May 6th, 2013
As a growing niche in the U.S. market, corporate healthcare offers new business opportunities for physicians, hospitals and other providers. Many organizations – particularly Fortune 500 companies and other large employers – are opening their own healthcare clinics and expanding their on-site wellness programs in order to reduce costs, improve productivity and attract new talent.
In the past two years, corporate giants like Intel, HP and Michelin have invested millions of dollars into setting up employee clinics on their main campuses. Other regional and local employers are also expanding their on-site healthcare programs in order to stake out a competitive advantage. In many cases, these employers find it easier to partner with well-established hospitals or healthcare systems that can provide “brand-name” care to their employees.
However, some large companies are taking a different approach, expanding their human resource divisions and hiring physicians, nurses, nutritionists, and other professionals directly. In many cases, these employers turn to staffing firms like All Medical Personnel for assistance in planning their programs and for providing temporary staffing to get them underway.
When developing corporate healthcare programs, it’s important to survey employees and their families to determine what services are most likely to be utilized. For instance, a recent study by the Center for Studying Health System Change in Washington, D.C., found that users of corporate clinic services most commonly sought vaccinations and other minor, routine services instead of care for chronic conditions. When asked the primary purpose of their clinic visits, 63.7 percent of survey respondents in 2010 cited vaccinations.
Employers should also take a careful look at their insurance premiums and other financial outlays to build programs that offer the “biggest bang for the buck.” For instance, corporate clinics and wellness programs could provide employees with incentives to address obesity, one of the nation’s most serious and costly health problems. In any case, corporate healthcare is likely to grow in importance in the next decade, opening the doors to new partnerships, alliances and career opportunities.
April 30th, 2012
When most people think of healthcare staffing, the first locations that come to mind are physician offices and community hospitals. Certainly, these types of healthcare organizations are regularly in need of qualified doctors, nurses, therapists, lab techs and other professionals. But that’s just the start of the career opportunities now available in the healthcare field.
Today, qualified professionals are needed at every point on the continuum of care, including pediatric clinics, adolescent counseling centers, senior living facilities and specialized treatment providers. For example, nursing homes and assisted living facilities like to hire healthcare professionals who enjoy working with their residents on an ongoing basis. Unlike a hospital or physician office where the patient population changes every day, an assisted living facility may house the same residents for months or years at a time. That’s an important consideration for nurses, therapists and other professionals who would like to build long-term relationships with facility residents.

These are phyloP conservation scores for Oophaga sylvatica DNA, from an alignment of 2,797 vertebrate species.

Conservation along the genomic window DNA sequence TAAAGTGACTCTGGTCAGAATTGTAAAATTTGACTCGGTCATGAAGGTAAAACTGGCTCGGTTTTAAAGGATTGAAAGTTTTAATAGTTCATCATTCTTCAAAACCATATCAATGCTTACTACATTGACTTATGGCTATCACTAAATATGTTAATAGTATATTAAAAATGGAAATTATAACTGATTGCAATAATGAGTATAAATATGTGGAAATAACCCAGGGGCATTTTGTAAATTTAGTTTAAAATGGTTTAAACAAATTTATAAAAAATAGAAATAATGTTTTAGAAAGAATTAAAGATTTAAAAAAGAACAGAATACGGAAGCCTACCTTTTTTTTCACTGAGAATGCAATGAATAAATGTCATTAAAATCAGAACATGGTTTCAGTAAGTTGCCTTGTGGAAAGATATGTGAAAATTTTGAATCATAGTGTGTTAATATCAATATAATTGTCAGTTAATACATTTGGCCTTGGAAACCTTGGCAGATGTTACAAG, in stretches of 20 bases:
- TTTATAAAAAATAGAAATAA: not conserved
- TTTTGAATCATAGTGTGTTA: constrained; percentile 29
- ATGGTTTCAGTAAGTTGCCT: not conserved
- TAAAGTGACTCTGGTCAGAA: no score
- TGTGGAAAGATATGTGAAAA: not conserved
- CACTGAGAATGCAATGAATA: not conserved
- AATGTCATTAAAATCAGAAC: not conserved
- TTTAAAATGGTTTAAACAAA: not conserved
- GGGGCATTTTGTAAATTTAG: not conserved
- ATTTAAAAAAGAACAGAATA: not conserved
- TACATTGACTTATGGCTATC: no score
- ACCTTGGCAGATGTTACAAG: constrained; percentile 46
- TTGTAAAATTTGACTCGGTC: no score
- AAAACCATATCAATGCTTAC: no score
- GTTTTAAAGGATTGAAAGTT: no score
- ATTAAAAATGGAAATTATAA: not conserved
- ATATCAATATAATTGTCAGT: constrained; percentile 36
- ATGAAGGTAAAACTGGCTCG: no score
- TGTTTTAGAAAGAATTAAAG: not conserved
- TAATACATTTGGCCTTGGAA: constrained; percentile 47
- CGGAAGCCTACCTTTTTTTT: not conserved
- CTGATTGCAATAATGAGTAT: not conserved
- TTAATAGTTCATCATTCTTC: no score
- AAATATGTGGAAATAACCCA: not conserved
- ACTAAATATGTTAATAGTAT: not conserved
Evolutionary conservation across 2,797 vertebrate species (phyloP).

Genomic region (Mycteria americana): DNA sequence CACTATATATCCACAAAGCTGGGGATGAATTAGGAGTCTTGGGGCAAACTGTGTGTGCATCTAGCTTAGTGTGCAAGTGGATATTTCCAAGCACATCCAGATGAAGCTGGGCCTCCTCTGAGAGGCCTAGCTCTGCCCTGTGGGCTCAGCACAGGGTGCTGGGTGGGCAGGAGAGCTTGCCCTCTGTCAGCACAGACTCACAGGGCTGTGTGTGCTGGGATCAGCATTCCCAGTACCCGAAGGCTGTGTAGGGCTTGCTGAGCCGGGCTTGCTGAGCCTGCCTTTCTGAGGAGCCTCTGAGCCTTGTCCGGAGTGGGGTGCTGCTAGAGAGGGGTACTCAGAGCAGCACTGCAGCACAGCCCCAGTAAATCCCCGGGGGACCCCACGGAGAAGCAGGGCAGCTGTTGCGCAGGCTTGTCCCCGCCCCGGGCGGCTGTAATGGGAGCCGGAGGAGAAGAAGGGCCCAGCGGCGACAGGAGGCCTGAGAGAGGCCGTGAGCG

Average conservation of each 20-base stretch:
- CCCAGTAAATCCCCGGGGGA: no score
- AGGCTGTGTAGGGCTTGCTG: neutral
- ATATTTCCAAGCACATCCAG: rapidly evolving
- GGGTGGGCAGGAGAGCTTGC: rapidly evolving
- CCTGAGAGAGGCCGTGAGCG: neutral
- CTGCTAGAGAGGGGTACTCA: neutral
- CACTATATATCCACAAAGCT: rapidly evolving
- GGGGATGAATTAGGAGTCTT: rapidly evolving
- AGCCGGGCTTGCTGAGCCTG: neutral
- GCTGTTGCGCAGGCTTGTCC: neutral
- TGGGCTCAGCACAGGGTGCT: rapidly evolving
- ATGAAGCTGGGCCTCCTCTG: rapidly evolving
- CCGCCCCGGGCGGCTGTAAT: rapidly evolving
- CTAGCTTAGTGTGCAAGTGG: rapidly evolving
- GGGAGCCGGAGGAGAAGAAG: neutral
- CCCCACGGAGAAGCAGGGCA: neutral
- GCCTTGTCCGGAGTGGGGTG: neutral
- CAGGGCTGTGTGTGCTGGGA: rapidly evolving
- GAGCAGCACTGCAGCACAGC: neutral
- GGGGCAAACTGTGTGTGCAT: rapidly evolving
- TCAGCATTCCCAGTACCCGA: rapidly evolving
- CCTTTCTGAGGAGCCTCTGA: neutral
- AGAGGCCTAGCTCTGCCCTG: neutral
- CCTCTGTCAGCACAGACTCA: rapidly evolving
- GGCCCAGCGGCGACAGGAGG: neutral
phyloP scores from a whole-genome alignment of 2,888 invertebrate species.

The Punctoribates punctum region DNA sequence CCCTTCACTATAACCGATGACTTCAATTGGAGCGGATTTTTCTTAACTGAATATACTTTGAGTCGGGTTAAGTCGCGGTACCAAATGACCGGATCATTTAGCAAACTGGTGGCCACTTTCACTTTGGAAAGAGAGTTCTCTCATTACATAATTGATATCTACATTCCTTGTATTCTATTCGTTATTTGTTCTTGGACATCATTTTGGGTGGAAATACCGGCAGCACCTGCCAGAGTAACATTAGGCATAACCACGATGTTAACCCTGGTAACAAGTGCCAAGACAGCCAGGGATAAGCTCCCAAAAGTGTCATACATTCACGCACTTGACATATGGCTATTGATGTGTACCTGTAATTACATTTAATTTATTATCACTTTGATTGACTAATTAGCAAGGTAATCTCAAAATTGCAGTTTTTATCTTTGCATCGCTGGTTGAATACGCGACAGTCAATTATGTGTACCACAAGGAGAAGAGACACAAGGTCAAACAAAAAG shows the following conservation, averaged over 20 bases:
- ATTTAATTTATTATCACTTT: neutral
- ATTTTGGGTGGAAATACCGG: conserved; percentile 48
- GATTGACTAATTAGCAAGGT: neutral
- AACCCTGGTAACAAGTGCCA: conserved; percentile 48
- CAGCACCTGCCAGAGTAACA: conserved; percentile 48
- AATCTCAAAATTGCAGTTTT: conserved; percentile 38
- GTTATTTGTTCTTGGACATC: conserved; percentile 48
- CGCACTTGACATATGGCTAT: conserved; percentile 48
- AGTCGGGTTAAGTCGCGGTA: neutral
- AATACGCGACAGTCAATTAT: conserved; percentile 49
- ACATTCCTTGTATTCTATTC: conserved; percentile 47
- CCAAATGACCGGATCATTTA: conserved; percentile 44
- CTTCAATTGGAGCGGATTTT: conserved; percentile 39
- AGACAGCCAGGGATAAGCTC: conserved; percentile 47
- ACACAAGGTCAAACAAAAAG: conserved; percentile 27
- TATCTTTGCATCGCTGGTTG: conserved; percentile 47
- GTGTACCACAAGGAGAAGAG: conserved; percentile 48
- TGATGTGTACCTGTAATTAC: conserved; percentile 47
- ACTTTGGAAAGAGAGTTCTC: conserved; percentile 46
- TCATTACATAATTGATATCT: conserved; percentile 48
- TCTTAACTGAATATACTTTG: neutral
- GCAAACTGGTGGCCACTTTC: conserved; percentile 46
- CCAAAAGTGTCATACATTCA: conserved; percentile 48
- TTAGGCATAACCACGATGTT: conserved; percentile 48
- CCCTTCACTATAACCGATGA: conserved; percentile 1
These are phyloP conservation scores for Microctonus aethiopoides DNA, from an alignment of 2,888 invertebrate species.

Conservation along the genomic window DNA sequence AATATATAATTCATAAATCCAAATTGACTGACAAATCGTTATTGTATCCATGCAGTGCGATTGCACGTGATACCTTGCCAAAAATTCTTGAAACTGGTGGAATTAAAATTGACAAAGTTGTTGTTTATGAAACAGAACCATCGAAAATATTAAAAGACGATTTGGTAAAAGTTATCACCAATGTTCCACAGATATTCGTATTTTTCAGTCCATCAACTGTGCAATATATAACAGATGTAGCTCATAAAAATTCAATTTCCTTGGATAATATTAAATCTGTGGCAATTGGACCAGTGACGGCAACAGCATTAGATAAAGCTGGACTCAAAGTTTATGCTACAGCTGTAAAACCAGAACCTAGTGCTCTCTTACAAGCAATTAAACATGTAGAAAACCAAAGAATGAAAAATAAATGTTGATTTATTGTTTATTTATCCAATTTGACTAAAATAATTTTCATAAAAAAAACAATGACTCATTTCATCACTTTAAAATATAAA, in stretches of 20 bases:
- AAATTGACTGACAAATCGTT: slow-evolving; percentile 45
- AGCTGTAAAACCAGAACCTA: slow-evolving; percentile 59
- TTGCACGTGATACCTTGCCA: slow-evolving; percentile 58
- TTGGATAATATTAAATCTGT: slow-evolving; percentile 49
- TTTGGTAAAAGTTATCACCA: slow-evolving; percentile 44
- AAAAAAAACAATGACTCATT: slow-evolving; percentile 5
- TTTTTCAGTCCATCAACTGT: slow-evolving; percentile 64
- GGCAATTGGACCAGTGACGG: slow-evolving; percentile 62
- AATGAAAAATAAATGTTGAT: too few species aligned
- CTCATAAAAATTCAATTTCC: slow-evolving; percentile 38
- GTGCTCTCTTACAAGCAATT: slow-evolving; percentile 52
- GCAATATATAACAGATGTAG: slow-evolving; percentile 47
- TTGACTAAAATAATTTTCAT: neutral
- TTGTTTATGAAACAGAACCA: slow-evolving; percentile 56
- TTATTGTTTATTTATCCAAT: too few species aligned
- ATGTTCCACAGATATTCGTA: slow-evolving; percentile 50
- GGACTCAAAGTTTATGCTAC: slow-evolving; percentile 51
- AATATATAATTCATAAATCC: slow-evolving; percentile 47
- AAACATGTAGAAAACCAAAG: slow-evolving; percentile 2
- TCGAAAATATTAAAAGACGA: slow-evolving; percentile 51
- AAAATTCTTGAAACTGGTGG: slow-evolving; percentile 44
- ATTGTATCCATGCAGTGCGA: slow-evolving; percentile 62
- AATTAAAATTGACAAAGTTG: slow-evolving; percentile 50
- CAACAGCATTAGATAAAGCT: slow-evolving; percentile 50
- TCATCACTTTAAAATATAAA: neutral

Another option is going to work in the home care sector, which continues to be one of the fastest growing areas of the healthcare industry. Since home care is typically much less expensive than acute hospital care or 24/7 residential care, staffing demand is expected to increase substantially over the next decade. Greater independence and flexibility in scheduling are among the advantages of a position in home care. So if you’re looking at the next step in your healthcare career, be sure to consider the many types of professional opportunities before making a decision.
December 5th, 2011
Locums physicians are as unique as the positions they are placed in; however there are four main categories that comprise the majority of locums physicians.
The New Grad
After completing their residency or fellowship programs, physicians often want to work locum assignments to determine what type of practice setting they would like to eventually be in. Working locum tenens is also a good opportunity to travel and determine where they would like to settle down permanently.
The Full Time Practice
The majority of locums physicians are in a full time practice, but utilize some of their vacation weeks or days off to supplement income, travel and assist other facilities and groups in need of coverage.
The Full Time Locum
Many providers have chosen the locum lifestyle because they enjoy traveling to different locations and practicing without the stressors of a medical practice. A full time locum can make their own schedule, choose what assignments they will accept and at what rate.
The Semi Retired
Physicians that have retired from private practice often are not ready to completely leave the medical field. Locums is a great way to keep skills sharp, supplement retirement funds and travel all while helping facilities in need.
All Medical has a flexible and customized approach to locum tenens staffing to accommodate all types of physicians and opportunities.